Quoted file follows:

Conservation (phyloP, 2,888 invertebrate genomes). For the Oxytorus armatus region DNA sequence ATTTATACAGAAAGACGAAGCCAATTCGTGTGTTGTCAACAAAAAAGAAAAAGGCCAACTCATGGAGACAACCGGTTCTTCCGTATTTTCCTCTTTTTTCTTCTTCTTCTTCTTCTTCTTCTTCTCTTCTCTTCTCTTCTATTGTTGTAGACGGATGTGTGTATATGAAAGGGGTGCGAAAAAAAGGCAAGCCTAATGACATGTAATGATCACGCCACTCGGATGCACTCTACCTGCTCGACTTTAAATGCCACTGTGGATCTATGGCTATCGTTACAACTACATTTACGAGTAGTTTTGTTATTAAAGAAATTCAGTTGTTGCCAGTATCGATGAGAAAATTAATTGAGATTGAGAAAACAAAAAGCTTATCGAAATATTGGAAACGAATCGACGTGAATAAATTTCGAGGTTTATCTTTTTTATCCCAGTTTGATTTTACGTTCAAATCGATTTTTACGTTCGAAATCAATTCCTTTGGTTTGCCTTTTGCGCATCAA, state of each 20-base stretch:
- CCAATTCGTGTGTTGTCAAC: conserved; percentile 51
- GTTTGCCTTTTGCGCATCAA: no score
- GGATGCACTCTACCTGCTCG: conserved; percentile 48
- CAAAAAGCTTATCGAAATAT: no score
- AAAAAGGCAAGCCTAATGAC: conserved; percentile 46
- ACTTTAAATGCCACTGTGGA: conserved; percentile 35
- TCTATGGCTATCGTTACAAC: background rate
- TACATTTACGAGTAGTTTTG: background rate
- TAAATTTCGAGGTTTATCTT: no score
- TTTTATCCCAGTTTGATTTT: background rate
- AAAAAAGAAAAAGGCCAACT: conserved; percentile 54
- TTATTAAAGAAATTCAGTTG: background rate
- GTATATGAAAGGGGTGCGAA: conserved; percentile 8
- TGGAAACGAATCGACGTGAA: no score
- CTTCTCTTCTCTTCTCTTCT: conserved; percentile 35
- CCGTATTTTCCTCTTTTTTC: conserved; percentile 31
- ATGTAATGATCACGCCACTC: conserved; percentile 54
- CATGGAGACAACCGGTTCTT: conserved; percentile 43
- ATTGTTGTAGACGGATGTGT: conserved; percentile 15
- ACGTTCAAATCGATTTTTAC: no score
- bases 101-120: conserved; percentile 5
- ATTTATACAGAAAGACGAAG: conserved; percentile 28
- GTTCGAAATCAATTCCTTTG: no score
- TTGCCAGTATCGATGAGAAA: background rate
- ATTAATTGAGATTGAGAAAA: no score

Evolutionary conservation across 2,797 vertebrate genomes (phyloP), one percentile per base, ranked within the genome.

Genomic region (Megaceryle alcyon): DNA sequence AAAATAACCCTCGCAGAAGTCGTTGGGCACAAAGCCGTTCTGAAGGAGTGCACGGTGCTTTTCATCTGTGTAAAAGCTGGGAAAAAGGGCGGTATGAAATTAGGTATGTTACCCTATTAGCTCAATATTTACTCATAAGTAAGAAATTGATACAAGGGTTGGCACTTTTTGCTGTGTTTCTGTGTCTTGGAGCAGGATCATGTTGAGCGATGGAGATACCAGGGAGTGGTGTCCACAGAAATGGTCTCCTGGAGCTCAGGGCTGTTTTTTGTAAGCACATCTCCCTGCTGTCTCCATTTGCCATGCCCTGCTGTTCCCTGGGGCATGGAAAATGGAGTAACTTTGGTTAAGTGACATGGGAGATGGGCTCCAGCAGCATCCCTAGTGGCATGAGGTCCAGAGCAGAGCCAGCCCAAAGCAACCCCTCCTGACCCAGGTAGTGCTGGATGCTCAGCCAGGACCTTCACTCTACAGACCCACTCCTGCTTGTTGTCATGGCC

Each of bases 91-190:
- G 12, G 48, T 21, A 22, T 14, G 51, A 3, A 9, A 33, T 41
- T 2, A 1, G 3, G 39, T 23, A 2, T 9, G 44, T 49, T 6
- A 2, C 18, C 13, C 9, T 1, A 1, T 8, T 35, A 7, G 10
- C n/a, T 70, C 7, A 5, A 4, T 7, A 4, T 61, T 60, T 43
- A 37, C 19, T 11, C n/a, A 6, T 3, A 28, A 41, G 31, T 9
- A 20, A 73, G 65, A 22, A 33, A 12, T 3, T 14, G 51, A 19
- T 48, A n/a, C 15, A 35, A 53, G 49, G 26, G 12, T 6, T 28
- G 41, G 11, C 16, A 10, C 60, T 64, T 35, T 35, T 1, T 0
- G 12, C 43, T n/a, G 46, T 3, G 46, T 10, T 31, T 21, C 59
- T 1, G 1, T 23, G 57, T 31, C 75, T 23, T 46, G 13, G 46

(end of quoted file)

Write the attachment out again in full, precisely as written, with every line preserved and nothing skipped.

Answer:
Conservation (phyloP, 2,888 invertebrate genomes). For the Oxytorus armatus region DNA sequence ATTTATACAGAAAGACGAAGCCAATTCGTGTGTTGTCAACAAAAAAGAAAAAGGCCAACTCATGGAGACAACCGGTTCTTCCGTATTTTCCTCTTTTTTCTTCTTCTTCTTCTTCTTCTTCTTCTCTTCTCTTCTCTTCTATTGTTGTAGACGGATGTGTGTATATGAAAGGGGTGCGAAAAAAAGGCAAGCCTAATGACATGTAATGATCACGCCACTCGGATGCACTCTACCTGCTCGACTTTAAATGCCACTGTGGATCTATGGCTATCGTTACAACTACATTTACGAGTAGTTTTGTTATTAAAGAAATTCAGTTGTTGCCAGTATCGATGAGAAAATTAATTGAGATTGAGAAAACAAAAAGCTTATCGAAATATTGGAAACGAATCGACGTGAATAAATTTCGAGGTTTATCTTTTTTATCCCAGTTTGATTTTACGTTCAAATCGATTTTTACGTTCGAAATCAATTCCTTTGGTTTGCCTTTTGCGCATCAA, state of each 20-base stretch:
- CCAATTCGTGTGTTGTCAAC: conserved; percentile 51
- GTTTGCCTTTTGCGCATCAA: no score
- GGATGCACTCTACCTGCTCG: conserved; percentile 48
- CAAAAAGCTTATCGAAATAT: no score
- AAAAAGGCAAGCCTAATGAC: conserved; percentile 46
- ACTTTAAATGCCACTGTGGA: conserved; percentile 35
- TCTATGGCTATCGTTACAAC: background rate
- TACATTTACGAGTAGTTTTG: background rate
- TAAATTTCGAGGTTTATCTT: no score
- TTTTATCCCAGTTTGATTTT: background rate
- AAAAAAGAAAAAGGCCAACT: conserved; percentile 54
- TTATTAAAGAAATTCAGTTG: background rate
- GTATATGAAAGGGGTGCGAA: conserved; percentile 8
- TGGAAACGAATCGACGTGAA: no score
- CTTCTCTTCTCTTCTCTTCT: conserved; percentile 35
- CCGTATTTTCCTCTTTTTTC: conserved; percentile 31
- ATGTAATGATCACGCCACTC: conserved; percentile 54
- CATGGAGACAACCGGTTCTT: conserved; percentile 43
- ATTGTTGTAGACGGATGTGT: conserved; percentile 15
- ACGTTCAAATCGATTTTTAC: no score
- bases 101-120: conserved; percentile 5
- ATTTATACAGAAAGACGAAG: conserved; percentile 28
- GTTCGAAATCAATTCCTTTG: no score
- TTGCCAGTATCGATGAGAAA: background rate
- ATTAATTGAGATTGAGAAAA: no score

Evolutionary conservation across 2,797 vertebrate genomes (phyloP), one percentile per base, ranked within the genome.

Genomic region (Megaceryle alcyon): DNA sequence AAAATAACCCTCGCAGAAGTCGTTGGGCACAAAGCCGTTCTGAAGGAGTGCACGGTGCTTTTCATCTGTGTAAAAGCTGGGAAAAAGGGCGGTATGAAATTAGGTATGTTACCCTATTAGCTCAATATTTACTCATAAGTAAGAAATTGATACAAGGGTTGGCACTTTTTGCTGTGTTTCTGTGTCTTGGAGCAGGATCATGTTGAGCGATGGAGATACCAGGGAGTGGTGTCCACAGAAATGGTCTCCTGGAGCTCAGGGCTGTTTTTTGTAAGCACATCTCCCTGCTGTCTCCATTTGCCATGCCCTGCTGTTCCCTGGGGCATGGAAAATGGAGTAACTTTGGTTAAGTGACATGGGAGATGGGCTCCAGCAGCATCCCTAGTGGCATGAGGTCCAGAGCAGAGCCAGCCCAAAGCAACCCCTCCTGACCCAGGTAGTGCTGGATGCTCAGCCAGGACCTTCACTCTACAGACCCACTCCTGCTTGTTGTCATGGCC

Each of bases 91-190:
- G 12, G 48, T 21, A 22, T 14, G 51, A 3, A 9, A 33, T 41
- T 2, A 1, G 3, G 39, T 23, A 2, T 9, G 44, T 49, T 6
- A 2, C 18, C 13, C 9, T 1, A 1, T 8, T 35, A 7, G 10
- C n/a, T 70, C 7, A 5, A 4, T 7, A 4, T 61, T 60, T 43
- A 37, C 19, T 11, C n/a, A 6, T 3, A 28, A 41, G 31, T 9
- A 20, A 73, G 65, A 22, A 33, A 12, T 3, T 14, G 51, A 19
- T 48, A n/a, C 15, A 35, A 53, G 49, G 26, G 12, T 6, T 28
- G 41, G 11, C 16, A 10, C 60, T 64, T 35, T 35, T 1, T 0
- G 12, C 43, T n/a, G 46, T 3, G 46, T 10, T 31, T 21, C 59
- T 1, G 1, T 23, G 57, T 31, C 75, T 23, T 46, G 13, G 46